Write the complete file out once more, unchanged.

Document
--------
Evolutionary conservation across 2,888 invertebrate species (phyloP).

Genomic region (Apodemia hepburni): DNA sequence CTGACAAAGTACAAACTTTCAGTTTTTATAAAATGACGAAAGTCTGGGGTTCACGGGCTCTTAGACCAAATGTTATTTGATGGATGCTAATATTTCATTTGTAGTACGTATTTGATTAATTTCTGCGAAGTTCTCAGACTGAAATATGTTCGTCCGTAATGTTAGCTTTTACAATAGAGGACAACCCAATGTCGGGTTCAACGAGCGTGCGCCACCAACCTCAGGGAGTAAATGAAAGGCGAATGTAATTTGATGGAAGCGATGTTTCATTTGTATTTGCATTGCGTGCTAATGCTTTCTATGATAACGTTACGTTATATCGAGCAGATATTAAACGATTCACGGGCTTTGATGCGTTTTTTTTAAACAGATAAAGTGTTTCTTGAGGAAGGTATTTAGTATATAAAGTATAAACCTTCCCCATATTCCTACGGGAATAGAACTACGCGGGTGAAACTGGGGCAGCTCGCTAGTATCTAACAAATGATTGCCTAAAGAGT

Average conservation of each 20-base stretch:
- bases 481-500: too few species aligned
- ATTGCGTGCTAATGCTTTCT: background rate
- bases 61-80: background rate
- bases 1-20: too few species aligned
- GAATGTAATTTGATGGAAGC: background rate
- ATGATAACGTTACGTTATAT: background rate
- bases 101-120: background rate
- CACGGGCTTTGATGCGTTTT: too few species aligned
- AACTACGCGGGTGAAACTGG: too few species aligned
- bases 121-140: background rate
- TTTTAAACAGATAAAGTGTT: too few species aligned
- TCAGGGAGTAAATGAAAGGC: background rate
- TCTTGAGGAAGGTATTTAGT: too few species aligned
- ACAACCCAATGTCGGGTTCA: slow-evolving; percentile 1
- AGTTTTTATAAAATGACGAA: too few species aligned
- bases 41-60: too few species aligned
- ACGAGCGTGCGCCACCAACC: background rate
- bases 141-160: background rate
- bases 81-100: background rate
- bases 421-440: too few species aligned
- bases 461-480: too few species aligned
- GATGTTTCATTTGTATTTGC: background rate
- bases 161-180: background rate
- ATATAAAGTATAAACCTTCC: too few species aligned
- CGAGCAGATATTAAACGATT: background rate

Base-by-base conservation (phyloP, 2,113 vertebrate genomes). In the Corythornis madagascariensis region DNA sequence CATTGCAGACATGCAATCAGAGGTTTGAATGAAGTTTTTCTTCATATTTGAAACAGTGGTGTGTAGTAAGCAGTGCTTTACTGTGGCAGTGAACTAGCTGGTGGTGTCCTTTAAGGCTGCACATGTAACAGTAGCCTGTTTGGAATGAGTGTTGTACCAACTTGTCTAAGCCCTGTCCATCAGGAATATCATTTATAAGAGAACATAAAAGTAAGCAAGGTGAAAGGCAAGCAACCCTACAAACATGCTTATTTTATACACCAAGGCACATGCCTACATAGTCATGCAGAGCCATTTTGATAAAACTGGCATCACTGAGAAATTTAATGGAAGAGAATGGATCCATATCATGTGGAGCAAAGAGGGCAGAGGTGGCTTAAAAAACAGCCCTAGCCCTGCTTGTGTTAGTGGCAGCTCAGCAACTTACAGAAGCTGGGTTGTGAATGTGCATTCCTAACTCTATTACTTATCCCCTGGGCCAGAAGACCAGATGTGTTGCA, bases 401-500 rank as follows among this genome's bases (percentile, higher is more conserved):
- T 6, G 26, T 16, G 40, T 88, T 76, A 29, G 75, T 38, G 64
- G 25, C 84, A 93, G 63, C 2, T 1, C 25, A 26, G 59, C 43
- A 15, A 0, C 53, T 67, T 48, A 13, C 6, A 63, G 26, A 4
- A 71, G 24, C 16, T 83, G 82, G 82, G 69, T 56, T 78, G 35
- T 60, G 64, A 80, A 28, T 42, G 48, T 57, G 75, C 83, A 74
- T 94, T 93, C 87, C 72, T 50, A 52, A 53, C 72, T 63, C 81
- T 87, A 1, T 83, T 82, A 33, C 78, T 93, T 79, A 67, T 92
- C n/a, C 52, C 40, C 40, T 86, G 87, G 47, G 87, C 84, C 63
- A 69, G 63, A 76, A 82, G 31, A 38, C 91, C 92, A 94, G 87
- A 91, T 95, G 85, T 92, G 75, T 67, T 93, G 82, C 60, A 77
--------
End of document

Evolutionary conservation across 2,888 invertebrate species (phyloP).

Genomic region (Apodemia hepburni): DNA sequence CTGACAAAGTACAAACTTTCAGTTTTTATAAAATGACGAAAGTCTGGGGTTCACGGGCTCTTAGACCAAATGTTATTTGATGGATGCTAATATTTCATTTGTAGTACGTATTTGATTAATTTCTGCGAAGTTCTCAGACTGAAATATGTTCGTCCGTAATGTTAGCTTTTACAATAGAGGACAACCCAATGTCGGGTTCAACGAGCGTGCGCCACCAACCTCAGGGAGTAAATGAAAGGCGAATGTAATTTGATGGAAGCGATGTTTCATTTGTATTTGCATTGCGTGCTAATGCTTTCTATGATAACGTTACGTTATATCGAGCAGATATTAAACGATTCACGGGCTTTGATGCGTTTTTTTTAAACAGATAAAGTGTTTCTTGAGGAAGGTATTTAGTATATAAAGTATAAACCTTCCCCATATTCCTACGGGAATAGAACTACGCGGGTGAAACTGGGGCAGCTCGCTAGTATCTAACAAATGATTGCCTAAAGAGT

Average conservation of each 20-base stretch:
- bases 481-500: too few species aligned
- ATTGCGTGCTAATGCTTTCT: background rate
- bases 61-80: background rate
- bases 1-20: too few species aligned
- GAATGTAATTTGATGGAAGC: background rate
- ATGATAACGTTACGTTATAT: background rate
- bases 101-120: background rate
- CACGGGCTTTGATGCGTTTT: too few species aligned
- AACTACGCGGGTGAAACTGG: too few species aligned
- bases 121-140: background rate
- TTTTAAACAGATAAAGTGTT: too few species aligned
- TCAGGGAGTAAATGAAAGGC: background rate
- TCTTGAGGAAGGTATTTAGT: too few species aligned
- ACAACCCAATGTCGGGTTCA: slow-evolving; percentile 1
- AGTTTTTATAAAATGACGAA: too few species aligned
- bases 41-60: too few species aligned
- ACGAGCGTGCGCCACCAACC: background rate
- bases 141-160: background rate
- bases 81-100: background rate
- bases 421-440: too few species aligned
- bases 461-480: too few species aligned
- GATGTTTCATTTGTATTTGC: background rate
- bases 161-180: background rate
- ATATAAAGTATAAACCTTCC: too few species aligned
- CGAGCAGATATTAAACGATT: background rate

Base-by-base conservation (phyloP, 2,113 vertebrate genomes). In the Corythornis madagascariensis region DNA sequence CATTGCAGACATGCAATCAGAGGTTTGAATGAAGTTTTTCTTCATATTTGAAACAGTGGTGTGTAGTAAGCAGTGCTTTACTGTGGCAGTGAACTAGCTGGTGGTGTCCTTTAAGGCTGCACATGTAACAGTAGCCTGTTTGGAATGAGTGTTGTACCAACTTGTCTAAGCCCTGTCCATCAGGAATATCATTTATAAGAGAACATAAAAGTAAGCAAGGTGAAAGGCAAGCAACCCTACAAACATGCTTATTTTATACACCAAGGCACATGCCTACATAGTCATGCAGAGCCATTTTGATAAAACTGGCATCACTGAGAAATTTAATGGAAGAGAATGGATCCATATCATGTGGAGCAAAGAGGGCAGAGGTGGCTTAAAAAACAGCCCTAGCCCTGCTTGTGTTAGTGGCAGCTCAGCAACTTACAGAAGCTGGGTTGTGAATGTGCATTCCTAACTCTATTACTTATCCCCTGGGCCAGAAGACCAGATGTGTTGCA, bases 401-500 rank as follows among this genome's bases (percentile, higher is more conserved):
- T 6, G 26, T 16, G 40, T 88, T 76, A 29, G 75, T 38, G 64
- G 25, C 84, A 93, G 63, C 2, T 1, C 25, A 26, G 59, C 43
- A 15, A 0, C 53, T 67, T 48, A 13, C 6, A 63, G 26, A 4
- A 71, G 24, C 16, T 83, G 82, G 82, G 69, T 56, T 78, G 35
- T 60, G 64, A 80, A 28, T 42, G 48, T 57, G 75, C 83, A 74
- T 94, T 93, C 87, C 72, T 50, A 52, A 53, C 72, T 63, C 81
- T 87, A 1, T 83, T 82, A 33, C 78, T 93, T 79, A 67, T 92
- C n/a, C 52, C 40, C 40, T 86, G 87, G 47, G 87, C 84, C 63
- A 69, G 63, A 76, A 82, G 31, A 38, C 91, C 92, A 94, G 87
- A 91, T 95, G 85, T 92, G 75, T 67, T 93, G 82, C 60, A 77